Author`s name Timothy Bancroft-Hinchey

Bird Flu: How much of a threat?

When the health authorities say there is no threat at all to humans because the H5N8 strain only affects birds, then say there is a minimal threat, then others say that it is unlikely to spread among humans, but could and then others, that it is quite possible that there will be human cases, it is time to take notice.

Remember the A H1N1 outbreak in 2009, called Swine Flu originally? The new variant of the same strain that killed between 50 and 100 million people (Spanish Flu) in 1918 was allowed to run riot, spread across the world, while no travel restrictions were imposed, nobody was quarantined and the World Health Organization stood back and informed us of the different phases the virus was going through until it reached a global pandemic stage. And then the Pharma giant Roche stepped in and sold enormous quantities of Tamiflu (Oseltamivir).

While it is unlikely that the new Influenza A H5N8 will cause any problems to humans if it remains as it is, the point that it could very well mutate and create a significant health problem is being missed by the health authorities, limited as they are to acting as voyeurs and actively or passively (who knows?) acting as incubators for the Pharma lobby.

Influenza A H5N8 is one of the family of Orthomyxoviruses, which causes respiratory infection in the host. The characteristics of the H glycoprotein (Hemagglutinin, which is spike-shaped, poking out from the surface of the virus) and the N enzyme (Neuraminidase, allowing the glycoproteins to exit the host cell and spread) in the H5 subtype makes this type of virus more prone to attaching and interacting with Avian cells, as there are no swine or human components to this genome. This is why the scientific community brushes it off as a strain of bird flu which will not attack humans or make the genetic jump to swine/humans or swine and later, humans.

However, things are not exactly as simple as this. This type of virus undergoes constant changes, mutations, as the virus tries to vary its form and way of interacting to become more effective, infecting as many hosts as possible and propagating itself as much as it can. This particular strain of A H5N8 is currently undergoing such a process and the scientific community agrees it is becoming more and more pathogenic (dangerous).

And while we are speaking of A H glycoprotein viruses, let us not forget the A H5N1 which infected over 600 humans from 2003 to 2013 and had a mortality rate of over 60 per cent. Just in 2013, 20 people were infected, over half of these in Cambodia, and 15 died. Let us also not forget the A H1N1 strain which appeared twice, the first time in 1918 in which it claimed the lives of more victims than were caused by the First World War (between 50 and 100 million) and then again in 2009, a new variant containing a triple re-assortment of bird, swine and human flu viruses combined with the Eurasian Pig flu virus.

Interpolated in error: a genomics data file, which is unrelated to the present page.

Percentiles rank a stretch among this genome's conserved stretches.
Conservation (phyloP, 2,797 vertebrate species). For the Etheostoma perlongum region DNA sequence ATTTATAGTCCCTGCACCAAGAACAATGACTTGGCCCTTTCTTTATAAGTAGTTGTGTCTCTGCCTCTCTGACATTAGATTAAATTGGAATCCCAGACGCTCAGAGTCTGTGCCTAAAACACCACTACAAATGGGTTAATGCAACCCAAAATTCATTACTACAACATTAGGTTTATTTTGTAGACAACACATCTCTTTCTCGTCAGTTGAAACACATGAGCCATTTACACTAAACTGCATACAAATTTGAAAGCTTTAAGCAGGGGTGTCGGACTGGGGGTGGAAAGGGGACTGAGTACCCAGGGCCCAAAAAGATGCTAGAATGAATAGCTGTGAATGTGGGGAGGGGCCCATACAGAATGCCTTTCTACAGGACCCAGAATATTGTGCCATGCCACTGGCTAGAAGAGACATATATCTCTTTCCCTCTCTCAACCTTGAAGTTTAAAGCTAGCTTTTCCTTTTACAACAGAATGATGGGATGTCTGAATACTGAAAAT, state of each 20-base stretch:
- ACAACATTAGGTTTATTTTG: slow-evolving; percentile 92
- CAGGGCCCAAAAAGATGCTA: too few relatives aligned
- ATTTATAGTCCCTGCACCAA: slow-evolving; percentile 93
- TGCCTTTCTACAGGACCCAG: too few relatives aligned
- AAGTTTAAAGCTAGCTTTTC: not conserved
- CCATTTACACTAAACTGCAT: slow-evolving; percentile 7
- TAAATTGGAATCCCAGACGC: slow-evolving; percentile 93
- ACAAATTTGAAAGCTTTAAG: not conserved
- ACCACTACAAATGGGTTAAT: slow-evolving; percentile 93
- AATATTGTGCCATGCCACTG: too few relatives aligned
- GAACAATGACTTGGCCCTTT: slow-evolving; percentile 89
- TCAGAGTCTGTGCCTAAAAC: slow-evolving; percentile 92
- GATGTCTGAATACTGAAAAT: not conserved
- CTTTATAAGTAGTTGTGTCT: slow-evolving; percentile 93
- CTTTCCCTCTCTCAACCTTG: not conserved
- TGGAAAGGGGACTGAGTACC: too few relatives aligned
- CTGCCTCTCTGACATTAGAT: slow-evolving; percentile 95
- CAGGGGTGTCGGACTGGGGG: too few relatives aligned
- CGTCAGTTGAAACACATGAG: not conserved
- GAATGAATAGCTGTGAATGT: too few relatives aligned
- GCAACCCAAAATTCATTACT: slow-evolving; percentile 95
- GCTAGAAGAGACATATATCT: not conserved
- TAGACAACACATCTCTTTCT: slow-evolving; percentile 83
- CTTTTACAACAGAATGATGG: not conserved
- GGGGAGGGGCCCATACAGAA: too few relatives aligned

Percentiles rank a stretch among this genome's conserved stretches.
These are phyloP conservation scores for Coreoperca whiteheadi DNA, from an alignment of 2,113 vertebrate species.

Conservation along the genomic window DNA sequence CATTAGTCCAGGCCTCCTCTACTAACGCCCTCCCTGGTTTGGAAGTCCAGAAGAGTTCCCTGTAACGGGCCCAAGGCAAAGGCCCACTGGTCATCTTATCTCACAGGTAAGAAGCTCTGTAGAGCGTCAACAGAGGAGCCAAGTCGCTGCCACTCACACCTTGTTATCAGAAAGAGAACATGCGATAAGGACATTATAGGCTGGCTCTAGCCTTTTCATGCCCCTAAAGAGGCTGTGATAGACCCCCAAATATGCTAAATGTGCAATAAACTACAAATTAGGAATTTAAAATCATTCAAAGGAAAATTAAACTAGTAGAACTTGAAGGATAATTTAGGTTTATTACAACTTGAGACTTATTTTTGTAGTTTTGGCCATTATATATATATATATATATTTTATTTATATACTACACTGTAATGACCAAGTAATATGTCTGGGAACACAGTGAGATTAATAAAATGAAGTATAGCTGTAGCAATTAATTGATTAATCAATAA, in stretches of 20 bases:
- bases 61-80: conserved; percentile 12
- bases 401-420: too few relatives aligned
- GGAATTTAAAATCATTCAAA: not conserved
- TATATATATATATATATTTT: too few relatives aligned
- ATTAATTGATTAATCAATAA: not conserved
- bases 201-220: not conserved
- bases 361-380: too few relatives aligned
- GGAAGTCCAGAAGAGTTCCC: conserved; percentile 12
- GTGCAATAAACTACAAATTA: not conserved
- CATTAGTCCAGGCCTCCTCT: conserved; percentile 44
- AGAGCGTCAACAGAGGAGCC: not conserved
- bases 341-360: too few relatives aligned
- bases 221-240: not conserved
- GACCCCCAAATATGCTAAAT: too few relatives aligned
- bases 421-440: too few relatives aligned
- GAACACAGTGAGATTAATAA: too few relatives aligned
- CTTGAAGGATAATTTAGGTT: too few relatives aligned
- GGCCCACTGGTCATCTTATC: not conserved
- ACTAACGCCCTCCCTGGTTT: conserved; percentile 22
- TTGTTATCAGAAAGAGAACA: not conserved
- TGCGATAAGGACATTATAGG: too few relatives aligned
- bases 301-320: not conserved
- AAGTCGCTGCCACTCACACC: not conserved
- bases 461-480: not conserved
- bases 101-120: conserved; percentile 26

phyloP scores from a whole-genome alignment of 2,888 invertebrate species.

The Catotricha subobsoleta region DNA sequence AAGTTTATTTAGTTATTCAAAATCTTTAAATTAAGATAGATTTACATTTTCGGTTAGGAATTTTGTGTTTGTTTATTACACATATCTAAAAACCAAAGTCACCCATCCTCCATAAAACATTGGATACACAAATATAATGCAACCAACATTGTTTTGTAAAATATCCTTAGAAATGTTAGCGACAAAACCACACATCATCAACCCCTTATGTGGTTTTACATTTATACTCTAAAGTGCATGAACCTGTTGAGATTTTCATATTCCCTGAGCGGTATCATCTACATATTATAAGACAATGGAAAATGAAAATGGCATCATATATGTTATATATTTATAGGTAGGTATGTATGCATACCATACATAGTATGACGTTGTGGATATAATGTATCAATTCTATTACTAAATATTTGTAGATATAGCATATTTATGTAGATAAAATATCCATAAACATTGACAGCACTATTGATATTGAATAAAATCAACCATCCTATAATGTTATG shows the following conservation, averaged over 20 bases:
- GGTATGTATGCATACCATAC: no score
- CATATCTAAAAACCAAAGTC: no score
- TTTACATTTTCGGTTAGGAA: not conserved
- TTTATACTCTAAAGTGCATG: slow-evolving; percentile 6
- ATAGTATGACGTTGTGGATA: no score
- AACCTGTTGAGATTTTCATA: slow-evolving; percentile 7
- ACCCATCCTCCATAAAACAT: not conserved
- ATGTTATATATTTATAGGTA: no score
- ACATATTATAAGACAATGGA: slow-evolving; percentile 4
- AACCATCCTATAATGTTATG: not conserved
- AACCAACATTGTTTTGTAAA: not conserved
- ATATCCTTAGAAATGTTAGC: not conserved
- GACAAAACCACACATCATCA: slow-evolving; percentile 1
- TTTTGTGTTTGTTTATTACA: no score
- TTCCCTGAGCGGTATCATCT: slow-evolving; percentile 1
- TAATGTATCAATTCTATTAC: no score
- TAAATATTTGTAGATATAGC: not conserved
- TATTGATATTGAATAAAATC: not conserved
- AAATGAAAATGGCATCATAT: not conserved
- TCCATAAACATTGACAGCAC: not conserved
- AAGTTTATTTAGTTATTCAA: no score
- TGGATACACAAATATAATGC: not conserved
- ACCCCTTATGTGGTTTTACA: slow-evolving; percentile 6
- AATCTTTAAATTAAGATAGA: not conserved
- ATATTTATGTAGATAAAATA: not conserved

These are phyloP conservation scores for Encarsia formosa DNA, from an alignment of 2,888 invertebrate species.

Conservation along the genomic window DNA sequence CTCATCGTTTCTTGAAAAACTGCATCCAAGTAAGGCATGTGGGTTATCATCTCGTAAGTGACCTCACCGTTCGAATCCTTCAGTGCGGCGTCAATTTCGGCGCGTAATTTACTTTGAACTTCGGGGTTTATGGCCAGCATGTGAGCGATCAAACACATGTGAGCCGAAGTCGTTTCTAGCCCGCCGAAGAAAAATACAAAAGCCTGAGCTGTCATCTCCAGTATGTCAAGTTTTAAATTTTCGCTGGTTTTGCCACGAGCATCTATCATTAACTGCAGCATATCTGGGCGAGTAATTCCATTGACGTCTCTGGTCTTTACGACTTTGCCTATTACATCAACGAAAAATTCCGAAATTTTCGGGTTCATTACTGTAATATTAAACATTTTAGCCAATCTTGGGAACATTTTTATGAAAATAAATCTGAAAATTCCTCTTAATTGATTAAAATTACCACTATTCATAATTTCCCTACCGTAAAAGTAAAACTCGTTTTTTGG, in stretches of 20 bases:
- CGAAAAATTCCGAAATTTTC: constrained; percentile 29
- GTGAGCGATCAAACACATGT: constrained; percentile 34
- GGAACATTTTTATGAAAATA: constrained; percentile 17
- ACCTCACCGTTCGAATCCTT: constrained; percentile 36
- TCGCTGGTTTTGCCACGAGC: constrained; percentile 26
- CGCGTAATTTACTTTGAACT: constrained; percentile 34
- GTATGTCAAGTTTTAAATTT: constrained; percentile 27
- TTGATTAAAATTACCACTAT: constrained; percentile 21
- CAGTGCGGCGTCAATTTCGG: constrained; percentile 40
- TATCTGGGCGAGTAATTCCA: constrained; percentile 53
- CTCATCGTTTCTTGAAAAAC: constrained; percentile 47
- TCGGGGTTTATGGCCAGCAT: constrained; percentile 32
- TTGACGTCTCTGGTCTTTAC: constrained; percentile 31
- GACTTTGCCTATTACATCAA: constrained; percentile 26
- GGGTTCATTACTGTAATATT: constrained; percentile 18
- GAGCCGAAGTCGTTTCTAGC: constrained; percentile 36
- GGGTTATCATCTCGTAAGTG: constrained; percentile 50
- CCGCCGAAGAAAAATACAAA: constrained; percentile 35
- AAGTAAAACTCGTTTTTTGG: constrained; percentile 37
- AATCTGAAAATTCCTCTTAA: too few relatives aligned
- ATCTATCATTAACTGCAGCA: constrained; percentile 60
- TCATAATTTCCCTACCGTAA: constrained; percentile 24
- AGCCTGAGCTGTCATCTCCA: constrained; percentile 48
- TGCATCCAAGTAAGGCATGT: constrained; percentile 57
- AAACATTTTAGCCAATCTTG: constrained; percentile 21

And here is the rub. Non-contagious subtypes usually remain ineffective in species outside the usual host (because they would have to adapt their structure to enter human cells); however, they can become contagious if they mutate, changing their genome structure allowing them to enter the host cell of another species, and this is particularly easy if a host is infected with two viruses at the same time: a "normal" human flu virus or swine flu virus which has made the species jump, and an avian flu virus such as A H5N8. In this case, it is easier for the H5N8 to "learn" from its "colleagues".

Let us also not forget that the H5 family does have the capacity for human-to-human transmission chains because it has happened.

The current virus appeared in the PR China, Japan and Republic of Korea earlier in 2014 and millions of birds were destroyed. It now appears to have been carried to Europe by migrating wild birds, appearing in Mecklenberg, Western Pomerania, Germany on November 6 on a turkey fattening farm (1.880 birds died), then on November 16 in the Netherlands, on a chicken farm in Hekendorp (1,000 layer and breeding hens died and some 149.000 were destroyed) and this week, in Nafferton, East Yorkshire, Northern England on a duck breeding farm. 338 ducks died and 6.000 were culled. It affects mainly chickens, ducks, geese, swans and turkeys.

The measures taken for now are to destroy all the birds on farms as soon as the strain has been confirmed and to halt trade in poultry and eggs, establishing a ten-kilometer protection zone around the focus of infection, while monitoring the temperature of humans who have had direct contact with the birds.

While the WHO has stated that this virus is "unlikely to spread among humans", the WHO expert from the Global Influenza Program Elizabeth Mumford stated in Geneva yesterday at a Press Conference that "if it is circulating widely, there is no reason why we shouldn't see human cases".

That, coupled with what I have outlined above, is my case for concern, especially because the A H5N8 can indeed serve as an incubator for H1N1, which it highly pathogenic.

Timothy Bancroft-Hinchey*




*Timothy Bancroft-Hinchey has worked as a correspondent, journalist, deputy editor, editor, chief editor, director, project manager, executive director, partner and owner of printed and online daily, weekly, monthly and yearly publications and media groups printed and distributed in Angola, Brazil, Cape Verde, East Timor, Guinea-Bissau, Portugal, Mozambique and São Tomé and Principe Isles; the Russian Foreign Ministry publication Dialog and the Cuban Foreign Ministry Official Publications.